F(t) = applied force as function of time (lbf)
M1 = mass of top specimen grip and half of the test specimen (lbm)
M2 = mass of bottom specimen grip and half of test specimen (lbm)
M3 = mass of tension ram and piston (lbm)
a1 = acceleration of M1 (g)
a2 = acceleration of M2 (g)
a3 = acceleration of M3 (g)
k1 = spring constant of upper reaction member (lbf/in.)
k2 = spring constant of test specimen (lbf/in.)
k3 = spring constant of tension ram and piston (lbf/in.)
x1 = displacement of M1 (in.)
x2 = displacement of M2 (in.)
x3 = displacement of M3 (in.)
Eq. 1 represents the corrected load on the specimen using the top load cell and acceleration data. Eq. 2 was solved to determine the corrected load using the bottom load cell and acceleration data (Eq. 4).
Since the accelerometers were mounted in an orientation that recorded positive acceleration in the upward direction, accelerations in Eq. 1 and Eq. 4 were corrected by switching the signs of a1 and a2 to form Eq. 5 and Eq. 6, respectively. Substitution allows for Eq. 7 to be derived, which states that the corrected load using the top data records, load and acceleration, should theoretically be equal to the corrected load using the bottom data records. Testing at the static rate (0.00002 s-1) and the dynamic rate of 0.002 s-1 produced accelerations of insignificant magnitudes and were therefore neglected.
Figures 7-8a shows an example inertial force correction for both the top and bottom load cell data for the highest strain rate experiments (≈ 2.0 s-1). The bottom load cell, attached to the tension ram of the loader, experiences up to four times the acceleration of the upper; therefore, the inertial load correction is much more significant on the bottom load cell data. The average of the corrected top and corrected bottom load versus time histories are used for the calculation of engineering stress.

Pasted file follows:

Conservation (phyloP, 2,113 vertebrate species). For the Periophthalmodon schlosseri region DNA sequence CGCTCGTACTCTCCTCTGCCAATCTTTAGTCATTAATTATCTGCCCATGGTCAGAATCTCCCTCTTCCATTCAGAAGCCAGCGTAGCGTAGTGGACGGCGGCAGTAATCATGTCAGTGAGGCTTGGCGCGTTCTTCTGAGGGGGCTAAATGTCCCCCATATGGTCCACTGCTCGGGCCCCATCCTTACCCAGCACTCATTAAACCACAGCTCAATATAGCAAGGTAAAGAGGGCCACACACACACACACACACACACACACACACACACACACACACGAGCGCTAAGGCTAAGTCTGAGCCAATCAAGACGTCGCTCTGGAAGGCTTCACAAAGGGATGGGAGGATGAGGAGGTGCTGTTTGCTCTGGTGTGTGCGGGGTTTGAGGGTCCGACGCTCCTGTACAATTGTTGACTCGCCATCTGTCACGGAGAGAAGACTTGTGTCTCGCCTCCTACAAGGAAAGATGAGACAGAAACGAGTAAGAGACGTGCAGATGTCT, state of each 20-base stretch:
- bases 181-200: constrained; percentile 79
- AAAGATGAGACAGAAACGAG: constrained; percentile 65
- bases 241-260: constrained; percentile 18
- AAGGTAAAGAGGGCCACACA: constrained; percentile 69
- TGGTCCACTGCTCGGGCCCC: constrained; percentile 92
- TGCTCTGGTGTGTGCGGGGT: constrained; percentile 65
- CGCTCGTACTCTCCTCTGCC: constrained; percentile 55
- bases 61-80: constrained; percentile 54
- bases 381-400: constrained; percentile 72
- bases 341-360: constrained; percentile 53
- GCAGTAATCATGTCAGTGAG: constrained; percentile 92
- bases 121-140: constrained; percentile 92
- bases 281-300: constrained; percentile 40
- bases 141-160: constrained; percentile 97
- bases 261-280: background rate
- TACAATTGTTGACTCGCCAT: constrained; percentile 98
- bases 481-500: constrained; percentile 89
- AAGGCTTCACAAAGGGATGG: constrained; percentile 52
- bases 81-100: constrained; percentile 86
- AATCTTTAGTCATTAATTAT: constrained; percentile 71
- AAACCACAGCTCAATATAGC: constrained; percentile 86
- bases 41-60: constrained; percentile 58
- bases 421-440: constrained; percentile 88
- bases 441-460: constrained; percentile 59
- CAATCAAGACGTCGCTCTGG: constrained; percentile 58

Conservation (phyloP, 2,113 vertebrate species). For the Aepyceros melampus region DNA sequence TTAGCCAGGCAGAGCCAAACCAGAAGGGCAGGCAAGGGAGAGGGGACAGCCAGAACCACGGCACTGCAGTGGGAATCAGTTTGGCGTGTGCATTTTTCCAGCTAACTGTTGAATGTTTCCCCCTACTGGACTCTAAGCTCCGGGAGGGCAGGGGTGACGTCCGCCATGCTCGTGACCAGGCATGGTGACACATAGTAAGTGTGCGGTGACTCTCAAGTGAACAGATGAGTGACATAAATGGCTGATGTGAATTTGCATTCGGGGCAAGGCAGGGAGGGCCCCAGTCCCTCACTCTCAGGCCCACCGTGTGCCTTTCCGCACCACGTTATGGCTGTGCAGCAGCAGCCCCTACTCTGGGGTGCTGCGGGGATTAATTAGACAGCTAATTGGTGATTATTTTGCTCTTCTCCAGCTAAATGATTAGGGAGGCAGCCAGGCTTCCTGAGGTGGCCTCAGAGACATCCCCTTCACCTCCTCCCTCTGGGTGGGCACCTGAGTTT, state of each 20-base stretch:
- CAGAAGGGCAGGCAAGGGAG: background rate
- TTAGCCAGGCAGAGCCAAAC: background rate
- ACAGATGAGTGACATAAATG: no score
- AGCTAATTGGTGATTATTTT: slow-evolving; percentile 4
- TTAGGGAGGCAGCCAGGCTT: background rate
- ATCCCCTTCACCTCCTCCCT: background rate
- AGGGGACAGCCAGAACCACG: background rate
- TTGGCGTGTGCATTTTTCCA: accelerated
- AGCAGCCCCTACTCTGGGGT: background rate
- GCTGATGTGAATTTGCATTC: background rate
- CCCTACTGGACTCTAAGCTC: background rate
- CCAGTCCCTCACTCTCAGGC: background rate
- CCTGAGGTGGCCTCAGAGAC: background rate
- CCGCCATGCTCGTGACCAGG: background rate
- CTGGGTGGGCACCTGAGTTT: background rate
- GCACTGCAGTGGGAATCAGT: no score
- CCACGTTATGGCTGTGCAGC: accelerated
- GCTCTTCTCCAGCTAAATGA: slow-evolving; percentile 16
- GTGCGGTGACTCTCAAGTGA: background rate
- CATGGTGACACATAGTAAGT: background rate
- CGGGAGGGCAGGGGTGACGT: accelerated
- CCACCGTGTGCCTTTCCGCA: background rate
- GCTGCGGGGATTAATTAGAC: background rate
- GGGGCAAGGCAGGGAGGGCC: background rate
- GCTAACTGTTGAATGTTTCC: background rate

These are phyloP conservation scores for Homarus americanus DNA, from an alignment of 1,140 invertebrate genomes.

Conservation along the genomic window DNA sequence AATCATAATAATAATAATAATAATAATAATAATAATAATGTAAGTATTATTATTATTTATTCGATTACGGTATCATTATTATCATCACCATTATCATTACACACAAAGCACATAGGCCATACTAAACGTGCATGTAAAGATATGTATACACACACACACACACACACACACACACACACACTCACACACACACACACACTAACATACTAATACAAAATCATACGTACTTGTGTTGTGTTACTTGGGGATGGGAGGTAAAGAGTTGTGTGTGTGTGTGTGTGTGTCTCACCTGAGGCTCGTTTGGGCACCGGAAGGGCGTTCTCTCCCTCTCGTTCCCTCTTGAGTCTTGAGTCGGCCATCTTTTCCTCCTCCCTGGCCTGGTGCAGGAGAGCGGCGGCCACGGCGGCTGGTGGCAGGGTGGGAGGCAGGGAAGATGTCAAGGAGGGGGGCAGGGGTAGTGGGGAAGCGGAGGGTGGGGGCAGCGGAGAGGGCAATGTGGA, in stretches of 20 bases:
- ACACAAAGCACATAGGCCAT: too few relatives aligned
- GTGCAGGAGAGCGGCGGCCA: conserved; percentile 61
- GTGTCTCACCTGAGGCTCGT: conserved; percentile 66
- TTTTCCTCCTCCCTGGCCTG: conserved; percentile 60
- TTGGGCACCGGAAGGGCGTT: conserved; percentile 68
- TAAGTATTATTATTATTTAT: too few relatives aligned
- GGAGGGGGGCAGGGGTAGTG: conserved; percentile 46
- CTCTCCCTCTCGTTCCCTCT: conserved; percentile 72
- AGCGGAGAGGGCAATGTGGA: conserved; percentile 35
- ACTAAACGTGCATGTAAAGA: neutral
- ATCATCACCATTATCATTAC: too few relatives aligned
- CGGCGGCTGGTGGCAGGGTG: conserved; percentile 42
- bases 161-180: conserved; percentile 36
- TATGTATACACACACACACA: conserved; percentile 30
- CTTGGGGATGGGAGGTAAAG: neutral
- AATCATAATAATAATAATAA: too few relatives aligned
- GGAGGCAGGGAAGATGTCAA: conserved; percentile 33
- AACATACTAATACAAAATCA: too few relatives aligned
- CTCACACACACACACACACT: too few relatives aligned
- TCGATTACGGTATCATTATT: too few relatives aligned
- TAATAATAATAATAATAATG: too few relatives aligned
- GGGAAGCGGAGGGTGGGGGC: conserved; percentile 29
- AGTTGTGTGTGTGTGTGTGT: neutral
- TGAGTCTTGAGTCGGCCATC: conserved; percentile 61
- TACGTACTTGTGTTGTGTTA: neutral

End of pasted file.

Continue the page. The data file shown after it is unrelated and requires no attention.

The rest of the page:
The average corrected load was divided by the original cross section of the test specimen to calculate engineering stress. Average strain was determined from elongation data. Stress was plotted as a function of strain to develop the stress-strain diagram for each test. Upper yield strength was determined as the stress corresponding to the maximum force at the onset of discontinuous yielding as prescribed in ASTM E8-7.7.3. Ultimate tensile strength was calculated by dividing the maximum force applied to the specimen during the test by the original cross-sectional area of the specimen (E8-7.10). The strength properties were rounded to the nearest 0.1 ksi. Strain rate was determined by calculating the slope of the strain-time data in the elastic deformation region.
The ratio of dynamic-to-static yield stress is defined as the dynamic increase factor (DIFy) at a specified strain rate. The tested A572-50 and A992 steels both exhibited discontinuous yielding. ASTM specifies minimum yield stress values for these steels based on the yield point; therefore, the yield point (upper yield strength) was used in determining DIFy using Eq. 8. Figure 8b indicates the values used in the equations below on a static and dynamic stress-strain diagram.
DIFy = dynamic increase factor for yield strength for a particular strain-rate